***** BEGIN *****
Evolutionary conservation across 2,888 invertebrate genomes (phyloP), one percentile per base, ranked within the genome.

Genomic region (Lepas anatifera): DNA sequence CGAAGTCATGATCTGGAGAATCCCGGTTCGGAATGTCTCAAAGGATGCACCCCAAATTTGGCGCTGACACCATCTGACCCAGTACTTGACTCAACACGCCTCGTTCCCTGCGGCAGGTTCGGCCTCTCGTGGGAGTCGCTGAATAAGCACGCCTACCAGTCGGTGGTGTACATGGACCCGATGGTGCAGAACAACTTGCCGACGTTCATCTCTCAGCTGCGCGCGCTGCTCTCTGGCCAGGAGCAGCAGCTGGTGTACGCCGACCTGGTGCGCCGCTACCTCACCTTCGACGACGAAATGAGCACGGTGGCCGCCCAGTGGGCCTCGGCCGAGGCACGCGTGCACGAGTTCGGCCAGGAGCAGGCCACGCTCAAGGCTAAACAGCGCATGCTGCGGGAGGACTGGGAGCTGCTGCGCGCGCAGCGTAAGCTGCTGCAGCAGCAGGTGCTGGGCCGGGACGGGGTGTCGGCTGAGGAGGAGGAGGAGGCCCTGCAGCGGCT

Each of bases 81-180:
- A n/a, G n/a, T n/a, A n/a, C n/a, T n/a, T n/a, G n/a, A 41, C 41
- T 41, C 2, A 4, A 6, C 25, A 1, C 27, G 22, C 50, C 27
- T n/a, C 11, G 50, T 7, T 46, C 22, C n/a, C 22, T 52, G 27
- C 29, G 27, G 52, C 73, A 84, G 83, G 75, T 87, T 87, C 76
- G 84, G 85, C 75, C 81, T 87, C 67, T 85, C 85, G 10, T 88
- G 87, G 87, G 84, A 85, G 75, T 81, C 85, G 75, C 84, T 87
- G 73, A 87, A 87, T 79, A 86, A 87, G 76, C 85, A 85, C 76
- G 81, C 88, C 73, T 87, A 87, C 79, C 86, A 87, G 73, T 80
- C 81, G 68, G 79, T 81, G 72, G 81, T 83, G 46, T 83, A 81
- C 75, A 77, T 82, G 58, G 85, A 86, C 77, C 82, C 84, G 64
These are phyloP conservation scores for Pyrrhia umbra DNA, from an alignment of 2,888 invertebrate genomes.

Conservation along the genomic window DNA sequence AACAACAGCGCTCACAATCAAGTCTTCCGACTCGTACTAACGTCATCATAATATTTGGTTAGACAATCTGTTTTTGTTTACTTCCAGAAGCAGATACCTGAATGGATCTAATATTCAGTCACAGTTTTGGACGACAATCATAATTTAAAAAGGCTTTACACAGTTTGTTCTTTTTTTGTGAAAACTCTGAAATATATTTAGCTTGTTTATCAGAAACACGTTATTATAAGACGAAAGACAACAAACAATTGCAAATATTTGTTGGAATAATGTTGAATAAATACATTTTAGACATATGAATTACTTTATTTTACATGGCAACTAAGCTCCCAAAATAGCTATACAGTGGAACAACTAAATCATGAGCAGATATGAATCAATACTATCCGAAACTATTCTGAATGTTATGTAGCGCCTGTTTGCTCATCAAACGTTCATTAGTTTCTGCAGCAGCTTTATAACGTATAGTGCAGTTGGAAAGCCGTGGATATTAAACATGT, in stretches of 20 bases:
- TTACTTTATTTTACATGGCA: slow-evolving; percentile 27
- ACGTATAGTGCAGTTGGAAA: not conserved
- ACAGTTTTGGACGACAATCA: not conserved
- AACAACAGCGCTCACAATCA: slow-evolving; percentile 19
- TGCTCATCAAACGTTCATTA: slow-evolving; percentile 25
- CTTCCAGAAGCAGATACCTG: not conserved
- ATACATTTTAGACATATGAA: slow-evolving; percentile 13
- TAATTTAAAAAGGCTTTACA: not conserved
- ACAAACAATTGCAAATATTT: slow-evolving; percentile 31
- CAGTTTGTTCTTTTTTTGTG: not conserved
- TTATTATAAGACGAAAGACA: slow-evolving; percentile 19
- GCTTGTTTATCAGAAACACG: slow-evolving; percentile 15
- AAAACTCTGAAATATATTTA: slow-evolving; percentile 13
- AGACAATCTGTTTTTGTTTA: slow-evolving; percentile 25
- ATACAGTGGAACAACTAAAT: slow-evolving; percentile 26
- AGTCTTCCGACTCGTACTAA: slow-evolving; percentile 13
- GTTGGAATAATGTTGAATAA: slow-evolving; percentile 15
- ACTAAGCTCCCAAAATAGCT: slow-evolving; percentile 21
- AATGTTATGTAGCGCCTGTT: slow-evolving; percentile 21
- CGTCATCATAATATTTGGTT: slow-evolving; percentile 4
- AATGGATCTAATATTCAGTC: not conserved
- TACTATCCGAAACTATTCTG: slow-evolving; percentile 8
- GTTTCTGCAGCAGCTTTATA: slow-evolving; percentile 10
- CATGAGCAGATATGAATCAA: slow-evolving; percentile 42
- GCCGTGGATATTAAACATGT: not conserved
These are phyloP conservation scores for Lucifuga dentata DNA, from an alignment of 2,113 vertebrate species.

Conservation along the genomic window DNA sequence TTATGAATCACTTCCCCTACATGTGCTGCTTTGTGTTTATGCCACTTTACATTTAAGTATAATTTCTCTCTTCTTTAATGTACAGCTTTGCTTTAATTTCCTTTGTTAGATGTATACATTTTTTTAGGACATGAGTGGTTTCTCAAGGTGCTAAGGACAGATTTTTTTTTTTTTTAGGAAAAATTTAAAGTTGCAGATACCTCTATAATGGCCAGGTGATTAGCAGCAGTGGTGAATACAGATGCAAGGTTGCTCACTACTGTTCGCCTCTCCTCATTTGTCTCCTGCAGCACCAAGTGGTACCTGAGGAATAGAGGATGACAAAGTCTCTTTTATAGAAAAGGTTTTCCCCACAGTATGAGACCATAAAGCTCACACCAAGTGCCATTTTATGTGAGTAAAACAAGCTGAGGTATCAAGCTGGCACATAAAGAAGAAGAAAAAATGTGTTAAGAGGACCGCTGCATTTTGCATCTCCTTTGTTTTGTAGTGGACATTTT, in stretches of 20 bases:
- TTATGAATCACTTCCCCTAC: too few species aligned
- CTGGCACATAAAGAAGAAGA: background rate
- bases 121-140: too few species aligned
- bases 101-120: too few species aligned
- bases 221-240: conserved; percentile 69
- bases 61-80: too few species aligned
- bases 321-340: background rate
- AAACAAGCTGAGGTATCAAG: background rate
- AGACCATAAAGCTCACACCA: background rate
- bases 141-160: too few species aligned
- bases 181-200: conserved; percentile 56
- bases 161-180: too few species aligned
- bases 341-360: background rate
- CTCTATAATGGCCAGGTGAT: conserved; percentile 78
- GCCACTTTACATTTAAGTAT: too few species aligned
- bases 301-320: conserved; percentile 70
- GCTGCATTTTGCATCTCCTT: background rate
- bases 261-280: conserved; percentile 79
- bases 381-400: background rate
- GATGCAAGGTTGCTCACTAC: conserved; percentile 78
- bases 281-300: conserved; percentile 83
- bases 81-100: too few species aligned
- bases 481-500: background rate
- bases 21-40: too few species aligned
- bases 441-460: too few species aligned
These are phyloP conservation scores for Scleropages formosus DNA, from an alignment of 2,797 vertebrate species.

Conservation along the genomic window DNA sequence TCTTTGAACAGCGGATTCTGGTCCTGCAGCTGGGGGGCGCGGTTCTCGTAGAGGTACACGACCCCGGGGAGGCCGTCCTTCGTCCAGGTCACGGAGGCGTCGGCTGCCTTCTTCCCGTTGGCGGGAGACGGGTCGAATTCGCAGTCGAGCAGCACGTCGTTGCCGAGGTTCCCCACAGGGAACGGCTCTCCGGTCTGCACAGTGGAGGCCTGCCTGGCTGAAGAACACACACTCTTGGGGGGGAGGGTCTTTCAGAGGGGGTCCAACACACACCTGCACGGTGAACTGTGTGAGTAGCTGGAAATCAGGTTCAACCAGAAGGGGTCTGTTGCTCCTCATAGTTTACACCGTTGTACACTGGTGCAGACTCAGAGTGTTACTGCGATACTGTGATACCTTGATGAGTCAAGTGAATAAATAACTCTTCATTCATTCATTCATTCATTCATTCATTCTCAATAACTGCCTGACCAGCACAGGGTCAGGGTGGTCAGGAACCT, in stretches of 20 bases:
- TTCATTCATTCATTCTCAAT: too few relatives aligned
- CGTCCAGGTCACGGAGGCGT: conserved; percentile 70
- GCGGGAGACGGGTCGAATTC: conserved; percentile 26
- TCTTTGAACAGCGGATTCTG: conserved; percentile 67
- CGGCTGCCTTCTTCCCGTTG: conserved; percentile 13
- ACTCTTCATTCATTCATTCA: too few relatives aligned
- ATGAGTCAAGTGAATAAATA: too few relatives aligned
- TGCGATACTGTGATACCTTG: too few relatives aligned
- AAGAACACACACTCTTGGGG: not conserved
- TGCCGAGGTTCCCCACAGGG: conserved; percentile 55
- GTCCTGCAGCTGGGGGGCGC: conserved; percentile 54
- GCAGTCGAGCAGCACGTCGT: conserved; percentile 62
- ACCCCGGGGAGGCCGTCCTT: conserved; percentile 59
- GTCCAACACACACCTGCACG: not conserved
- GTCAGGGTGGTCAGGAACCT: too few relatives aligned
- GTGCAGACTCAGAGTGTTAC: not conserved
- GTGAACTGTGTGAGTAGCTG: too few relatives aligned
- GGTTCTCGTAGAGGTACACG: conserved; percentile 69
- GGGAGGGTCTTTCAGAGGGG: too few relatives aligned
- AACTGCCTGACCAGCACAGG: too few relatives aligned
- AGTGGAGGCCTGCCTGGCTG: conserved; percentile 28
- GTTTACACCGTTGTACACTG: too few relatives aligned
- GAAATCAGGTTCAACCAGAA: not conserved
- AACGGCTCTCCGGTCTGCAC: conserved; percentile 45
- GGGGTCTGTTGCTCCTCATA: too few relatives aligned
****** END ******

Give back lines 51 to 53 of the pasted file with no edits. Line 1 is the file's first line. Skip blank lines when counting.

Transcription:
- AGACCATAAAGCTCACACCA: background rate
- bases 141-160: too few species aligned
- bases 181-200: conserved; percentile 56